"My PA service allows me to live a life of my own choosing. I decide when to get up, what to eat, what to wear – some very basic things, but sadly not an option for all disabled people in Ireland today. Autonomy over one’s life is a right in my view."
Shelly said there is a real fear that vital supports will be cut as a result of the pandemic.
"A big fear for many disabled people is the impact of Covid-19 on State funding, it could end up reducing supports that people need to live independent lives."
Ahead of the budget announcement on Tuesday, Shelly has a message for Government:
"Instead of just talking about equality and rights for disabled people, make a stand and put the money where it is needed and not into administration."
Based in Cork, John Murphy has lived and worked most of my life in Ireland and has witnessed three recessions.
"I was too young to understand what was happening for the first one, a teenager for the second and self-employed for the last one. I left school at 15 to take up a trade and returned to education at 37 where I went on to college and studied an engineering degree," he said.
Soon to celebrate his 52nd birthday, John wants to see measures introduced to strengthen the rights of renters and help those looking to buy a house.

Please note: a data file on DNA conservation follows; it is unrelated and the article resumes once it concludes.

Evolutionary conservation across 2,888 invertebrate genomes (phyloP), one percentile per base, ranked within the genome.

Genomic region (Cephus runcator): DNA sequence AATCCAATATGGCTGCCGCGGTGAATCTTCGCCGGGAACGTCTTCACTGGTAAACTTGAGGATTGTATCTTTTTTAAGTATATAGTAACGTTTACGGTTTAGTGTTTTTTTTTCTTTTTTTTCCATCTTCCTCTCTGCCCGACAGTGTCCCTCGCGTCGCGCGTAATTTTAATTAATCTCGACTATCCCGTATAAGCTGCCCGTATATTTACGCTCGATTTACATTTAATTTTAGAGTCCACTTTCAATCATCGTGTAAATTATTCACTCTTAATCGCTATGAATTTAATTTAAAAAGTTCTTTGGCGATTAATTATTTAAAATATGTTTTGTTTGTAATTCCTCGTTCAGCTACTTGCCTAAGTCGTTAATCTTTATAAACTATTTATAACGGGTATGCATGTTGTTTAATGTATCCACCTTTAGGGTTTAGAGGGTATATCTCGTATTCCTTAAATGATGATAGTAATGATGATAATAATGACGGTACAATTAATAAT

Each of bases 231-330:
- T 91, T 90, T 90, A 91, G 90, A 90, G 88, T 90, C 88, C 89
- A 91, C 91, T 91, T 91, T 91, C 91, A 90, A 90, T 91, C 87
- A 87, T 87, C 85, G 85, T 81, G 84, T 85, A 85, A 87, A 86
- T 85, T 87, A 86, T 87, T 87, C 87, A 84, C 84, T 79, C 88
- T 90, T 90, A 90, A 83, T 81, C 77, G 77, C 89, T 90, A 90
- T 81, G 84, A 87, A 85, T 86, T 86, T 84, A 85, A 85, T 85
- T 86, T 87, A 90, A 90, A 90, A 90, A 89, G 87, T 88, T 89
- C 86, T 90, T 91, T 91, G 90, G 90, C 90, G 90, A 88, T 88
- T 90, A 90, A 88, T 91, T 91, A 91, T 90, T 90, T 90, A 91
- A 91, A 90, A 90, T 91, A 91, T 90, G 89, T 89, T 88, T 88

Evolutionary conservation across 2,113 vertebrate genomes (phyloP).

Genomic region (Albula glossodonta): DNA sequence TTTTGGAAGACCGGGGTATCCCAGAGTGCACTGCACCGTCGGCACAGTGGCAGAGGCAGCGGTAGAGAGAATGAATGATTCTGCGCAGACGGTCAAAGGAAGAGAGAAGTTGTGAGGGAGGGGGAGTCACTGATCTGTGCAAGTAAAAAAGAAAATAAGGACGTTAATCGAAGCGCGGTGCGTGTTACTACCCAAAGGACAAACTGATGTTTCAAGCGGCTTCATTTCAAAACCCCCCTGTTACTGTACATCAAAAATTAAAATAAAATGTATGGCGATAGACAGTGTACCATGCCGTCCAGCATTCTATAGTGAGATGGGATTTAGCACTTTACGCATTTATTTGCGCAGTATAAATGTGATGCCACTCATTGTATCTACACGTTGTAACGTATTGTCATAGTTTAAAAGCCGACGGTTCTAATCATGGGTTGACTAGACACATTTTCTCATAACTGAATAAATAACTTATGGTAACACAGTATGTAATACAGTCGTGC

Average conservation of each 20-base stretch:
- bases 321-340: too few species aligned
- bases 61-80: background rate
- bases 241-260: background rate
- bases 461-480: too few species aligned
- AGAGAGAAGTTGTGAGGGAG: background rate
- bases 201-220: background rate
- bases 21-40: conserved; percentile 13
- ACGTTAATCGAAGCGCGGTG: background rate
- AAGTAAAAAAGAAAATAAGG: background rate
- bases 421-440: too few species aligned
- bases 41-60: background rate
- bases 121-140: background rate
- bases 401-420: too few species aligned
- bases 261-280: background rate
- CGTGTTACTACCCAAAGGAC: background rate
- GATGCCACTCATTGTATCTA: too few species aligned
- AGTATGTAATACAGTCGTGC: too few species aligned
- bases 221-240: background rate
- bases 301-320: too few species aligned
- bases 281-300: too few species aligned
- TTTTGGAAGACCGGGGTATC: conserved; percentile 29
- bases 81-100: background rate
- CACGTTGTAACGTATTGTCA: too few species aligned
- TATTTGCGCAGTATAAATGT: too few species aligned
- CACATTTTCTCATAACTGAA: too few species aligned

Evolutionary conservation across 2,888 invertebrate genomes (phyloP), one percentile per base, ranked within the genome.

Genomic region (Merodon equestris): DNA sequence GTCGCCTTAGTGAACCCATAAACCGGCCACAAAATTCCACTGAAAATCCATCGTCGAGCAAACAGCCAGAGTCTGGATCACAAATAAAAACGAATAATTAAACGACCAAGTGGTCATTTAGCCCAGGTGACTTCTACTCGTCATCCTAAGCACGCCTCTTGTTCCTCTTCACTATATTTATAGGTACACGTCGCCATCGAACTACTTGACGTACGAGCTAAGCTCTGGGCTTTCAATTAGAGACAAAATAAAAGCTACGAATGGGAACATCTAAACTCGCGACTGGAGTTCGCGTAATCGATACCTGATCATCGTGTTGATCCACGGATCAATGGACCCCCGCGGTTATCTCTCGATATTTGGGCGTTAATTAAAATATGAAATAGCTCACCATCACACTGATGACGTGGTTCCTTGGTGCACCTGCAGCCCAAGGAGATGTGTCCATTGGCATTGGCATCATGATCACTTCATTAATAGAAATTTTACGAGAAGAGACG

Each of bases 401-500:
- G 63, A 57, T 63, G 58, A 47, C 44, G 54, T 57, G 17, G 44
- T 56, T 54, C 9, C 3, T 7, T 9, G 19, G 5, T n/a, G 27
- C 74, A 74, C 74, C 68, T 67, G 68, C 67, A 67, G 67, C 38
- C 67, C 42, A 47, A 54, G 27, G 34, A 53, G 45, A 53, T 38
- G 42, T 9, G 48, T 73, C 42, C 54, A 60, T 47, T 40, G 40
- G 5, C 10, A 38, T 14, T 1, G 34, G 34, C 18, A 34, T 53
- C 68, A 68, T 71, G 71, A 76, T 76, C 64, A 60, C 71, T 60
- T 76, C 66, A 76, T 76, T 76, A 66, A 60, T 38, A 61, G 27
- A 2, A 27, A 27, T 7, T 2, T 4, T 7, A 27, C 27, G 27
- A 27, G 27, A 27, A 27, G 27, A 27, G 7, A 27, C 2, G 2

"The cost of rent has been allowed to rise without any meaningful legislation being introduced. I think the answer to regulating rents is in progress, but successive governments have walked around it.
"Rents should be set on a property using a rating system – this would be fair to both the landlord and the tenant. If the landlord wanted the best price for the property, then they could do the upgrades to the property to get a high rating. This would give piece of mind to the tenant that what they are paying is a fair rent."
With the Covid-19 pandemic demanding a great deal of Ireland's resources, John is not confident that Budget 2021 will be the one to address Ireland’s housing issues.
"The Government is just so focused on Covid-19 and it is not addressing other important issues. I do not think people’s need to gain a foothold on the property ladder will be too high on their list," he said.